Israel-Hamas war: Family hoping Emily Hand on list of Gaza hostages set to be freed from Friday

Emily Hand’s family do not know if Israeli-Irish national (9) will be among initial group of hostages who are due for release

Hamas will release dozens of hostages being held in the Gaza Strip in exchange for Palestinians in Israeli prisons. The family of Israeli-Irish national Emily Hand (9), including her father Tom Hand (pictured), have been waiting anxiously to find out if she will be among those released. Photograph: Neil Hall

The family of Israeli-Irish national Emily Hand were waiting anxiously on Wednesday night along with relatives of other children held hostage in Gaza to find out if she will be released.

Taoiseach Leo Varadkar told Newstalk Radio on Thursday morning that he did not know yet if she would be freed, but said she was “certainly on the priority list”.

Emily, who turned nine last week, was seized from kibbutz Be’eri on October 7th when 3,000 gunmen from Gaza crossed the border into southern Israel, killing 1,200 people, according to Israeli authorities, and taking almost 240 into captivity.

Under an agreement endorsed by the Israeli cabinet in the early hours of Wednesday, a four-day ceasefire will go into effect on Friday.


Late on Wednesday night, Israel’s national security adviser said the initial release of hostages under the temporary truce agreement with Gaza’s Hamas rulers will not happen before Friday. It had previously been expected to take place on Thursday.

Emily Hand. Photograph: CNN

Varadkar hopeful that Hamas hostage Emily Hand (9) will be released soonOpens in new window ]

‘Significant development’: The Israel-Hamas hostage deal explainedOpens in new window ]

Under an agreement endorsed by the Israeli cabinet in the early hours of Wednesday, a four-day ceasefire will go into effect on Thursday morning. During this period, Hamas, the militant organisation that governs Gaza, was set to release 30 children, eight mothers and 12 other women, likely to be elderly. All are Israelis, although some hold dual nationality.

The first release of about 12 hostages had been due to take place on Thursday morning. Israel received a list of the names on Wednesday night but will not inform their families until those released have been positively identified on the Israeli side of the border.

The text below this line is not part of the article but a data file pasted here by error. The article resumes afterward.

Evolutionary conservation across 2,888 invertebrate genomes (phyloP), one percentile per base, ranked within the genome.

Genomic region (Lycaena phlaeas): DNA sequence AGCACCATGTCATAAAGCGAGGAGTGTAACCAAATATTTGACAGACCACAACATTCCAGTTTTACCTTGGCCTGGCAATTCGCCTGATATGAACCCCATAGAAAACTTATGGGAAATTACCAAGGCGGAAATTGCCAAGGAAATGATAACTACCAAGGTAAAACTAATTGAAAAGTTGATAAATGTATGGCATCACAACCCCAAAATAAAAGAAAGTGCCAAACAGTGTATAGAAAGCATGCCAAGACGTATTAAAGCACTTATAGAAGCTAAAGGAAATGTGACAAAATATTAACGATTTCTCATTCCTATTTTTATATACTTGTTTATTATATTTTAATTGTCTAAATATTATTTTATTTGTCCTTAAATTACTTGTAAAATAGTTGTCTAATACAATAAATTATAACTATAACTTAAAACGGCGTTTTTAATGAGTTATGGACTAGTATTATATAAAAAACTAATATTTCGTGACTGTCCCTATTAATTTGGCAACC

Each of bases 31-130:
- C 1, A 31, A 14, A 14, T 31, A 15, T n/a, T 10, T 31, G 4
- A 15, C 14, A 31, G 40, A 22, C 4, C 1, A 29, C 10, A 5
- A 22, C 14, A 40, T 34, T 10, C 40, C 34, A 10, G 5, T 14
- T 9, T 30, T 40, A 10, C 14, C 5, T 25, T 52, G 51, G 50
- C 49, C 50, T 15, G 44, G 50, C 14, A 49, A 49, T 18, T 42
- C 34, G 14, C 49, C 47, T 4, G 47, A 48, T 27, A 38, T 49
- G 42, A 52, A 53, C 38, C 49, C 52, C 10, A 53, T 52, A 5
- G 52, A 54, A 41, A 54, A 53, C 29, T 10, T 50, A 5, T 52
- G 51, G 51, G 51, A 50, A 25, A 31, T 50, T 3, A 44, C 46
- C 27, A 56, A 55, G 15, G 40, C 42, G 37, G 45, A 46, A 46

The released hostages are set to undergo an initial medical examination by army doctors on the Israeli side of the border before being taken to a hospital to meet their families.

According to the Hamas-controlled health ministry, more than 14,000 people have been killed in Gaza since Israel launched air strikes in response to the October 7th attack before entering the strip to engage in fighting on the ground.

It is understood the four-day pause in fighting might be extended if Hamas frees additional hostages – possibly by one more day for each additional 10 hostages freed.

Israel’s supreme court on Wednesday rejected a petition against the release of Palestinian prisoners as part of the deal with Hamas. A list of 300 Palestinian prisoners was published, out of whom 150 will be selected for release as part of the deal – most of them from the West Bank or East Jerusalem.

The list includes 30 female security prisoners and 120 minors aged under 18, the youngest of whom are 14. Roughly 50 of the prisoners are affiliated with Hamas. None of the people on the list were convicted of murder, but 18 were incarcerated for attempted murder and for attacks in which Israeli civilians were wounded.

Thirty-five ministers voted in favour of the deal at Tuesday night’s cabinet meeting, which continued into Wednesday. Three members of the far-right Otzma Yehudit (Jewish Strength) party voted against. Ministers of the other far-right party, the Religious Zionist party, voted in favour, after receiving assurances that the fighting will resume immediately after the ceasefire.

Palestinians bury the bodies of 111 people killed in Israeli strikes on Gaza, in a mass grave at the Khan Younis cemetery in the southern Gaza Strip on Wednesday. Photograph: Mohammed Saber/EPA-EFE

Nahum Barnea, a veteran commentator for Israel’s biggest selling daily newspaper, Yediot Aharonot, said despite the misgivings, Israel had to accept the agreement with Hamas.

“This isn’t a deal. A deal is a dirty word when talking about a terrorist organisation. This is blackmail, coercion,” he wrote. “But in the situation that has developed, Israel has no choice but to pay the price. The alternative of forsaking the hostages a second time, after they were first forsaken on October 7th, would have been far worse and far more dangerous.

“Beyond the price it could end up costing in blood and lives, it would have left an indelible stain on the Israeli government and the [Israel Defence Forces].”

Seven Palestinians were killed on Wednesday by Israeli forces in the West Bank, six by a drone attack in the Tulkarem refugee camp, according to Palestinian sources. – Additional reporting Reuters

Mark Weiss

Mark Weiss

Mark Weiss is a contributor to The Irish Times based in Jerusalem